In 1990, when Jack Welch was leading General Electric to ever-greater heights by preaching the power of firing 10 percent of his employees each year, Dr. William A. Kahn advocated a different approach.
Kahn—a professor of organizational behavior at Boston University’s Questrom School of Business—published groundbreaking research in the prestigious Academy of Management Journal in which he coined the term “engagement” in reference to employees and their workplace.
At the time, organizational leaders were focused on a top-down approach to getting employees more motivated to work harder. Their emphasis was on changing the way people thought about their work.
It’s About How We Feel at Work
Kahn believed that was the wrong approach. His research in a 1990 paper entitled “Psychological Conditions of Personal Engagement and Disengagement at Work,” demonstrated that the problem was less about employees being the right “fit,” or lacking financial rewards, but fundamentally it was about the way they felt.
“The engagement concept was developed based on the premise that individuals can make real choices about how much of their real, personal selves they would reveal and express in their work,” Kahn later told an interviewer. “That premise was radically different than the operating assumptions of the time.”
Meaningfulness, Safety, and Availability
Indeed, Kahn’s paper crashed upon the human resource and organizational behavior scene at the time. He argued that the conditions necessary for employee engagement were meaningfulness in the work, psychological safety, and psychological availability.
Employees would be engaged and offer discretionary effort to their jobs, he argued, if they felt that:
- They were doing something important to contribute to organizational success.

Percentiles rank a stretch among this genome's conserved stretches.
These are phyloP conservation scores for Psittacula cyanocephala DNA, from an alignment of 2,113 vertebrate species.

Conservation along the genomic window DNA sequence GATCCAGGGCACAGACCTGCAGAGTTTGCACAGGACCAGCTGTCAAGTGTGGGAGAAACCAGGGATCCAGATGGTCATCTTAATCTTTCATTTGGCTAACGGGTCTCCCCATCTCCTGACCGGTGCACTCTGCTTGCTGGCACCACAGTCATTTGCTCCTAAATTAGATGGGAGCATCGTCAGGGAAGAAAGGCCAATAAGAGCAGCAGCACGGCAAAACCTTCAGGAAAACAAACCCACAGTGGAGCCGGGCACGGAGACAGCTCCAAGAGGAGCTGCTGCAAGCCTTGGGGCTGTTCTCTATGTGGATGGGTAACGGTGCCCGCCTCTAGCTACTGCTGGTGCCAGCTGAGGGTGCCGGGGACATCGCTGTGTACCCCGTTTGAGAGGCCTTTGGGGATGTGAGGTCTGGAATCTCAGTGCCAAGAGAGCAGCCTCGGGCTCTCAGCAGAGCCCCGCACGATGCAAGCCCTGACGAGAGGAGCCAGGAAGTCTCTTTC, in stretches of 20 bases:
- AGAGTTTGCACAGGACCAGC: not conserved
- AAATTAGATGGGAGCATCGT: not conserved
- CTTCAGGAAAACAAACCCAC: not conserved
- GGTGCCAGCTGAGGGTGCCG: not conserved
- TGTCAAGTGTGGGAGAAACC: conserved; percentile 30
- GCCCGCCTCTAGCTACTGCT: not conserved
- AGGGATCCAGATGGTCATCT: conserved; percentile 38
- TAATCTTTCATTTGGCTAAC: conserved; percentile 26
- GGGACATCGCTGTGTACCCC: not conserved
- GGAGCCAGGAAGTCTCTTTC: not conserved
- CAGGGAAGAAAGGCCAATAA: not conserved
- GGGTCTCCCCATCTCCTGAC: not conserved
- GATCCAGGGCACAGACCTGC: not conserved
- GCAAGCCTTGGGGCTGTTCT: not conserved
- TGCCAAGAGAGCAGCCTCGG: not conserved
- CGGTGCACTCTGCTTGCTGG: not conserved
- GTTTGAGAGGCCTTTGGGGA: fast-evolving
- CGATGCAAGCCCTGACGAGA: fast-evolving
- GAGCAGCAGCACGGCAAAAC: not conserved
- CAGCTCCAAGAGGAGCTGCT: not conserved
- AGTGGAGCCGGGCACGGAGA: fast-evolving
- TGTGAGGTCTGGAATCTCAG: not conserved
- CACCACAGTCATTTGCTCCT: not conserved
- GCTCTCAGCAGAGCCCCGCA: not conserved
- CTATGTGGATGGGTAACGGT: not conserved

- They were enjoying rewarding and supportive relationships with supervisors and coworkers.
- They were afforded the physical and psychological resources they needed to accomplish their work.
Among these, Kahn emphasized the role of relationships in the workplace. “Work tasks cannot be cleanly separated from work relationships,” he wrote. “When workers are considered as persons, not just employees, relationships assume great prominence; it is in the context of relationships that people make choices about bringing their selves fully into their work.”
Engagement vs. Disengagement
Kahn described work disengagement as employees’ cognitive and emotional withdrawal from their job and the organization. These are employees doing just enough to remain employed but offering none of their cognitive or emotional energy to the job. They are what you might call clock punchers.
Kahn’s seminal research has since been cited by hundreds of studies building on his work. In one paper from Industrial and Organizational Psychology, William H. Macey and Benjamin Schneider found that discretionary effort provided by engaged employees is not just more effort; it is effort that requires personal initiative, the kind of effort that can only come from people who feel safe and secure in their jobs, well-connected emotionally with co-workers and leaders, and highly-invested in the meaning of their work.
In other words, these are the very kinds of employees who Kahn described. Today, more companies than ever are asking about how to develop employee engagement. As for General Electric, they wisely abandoned their policy of firing 10 percent of their employees each year long ago.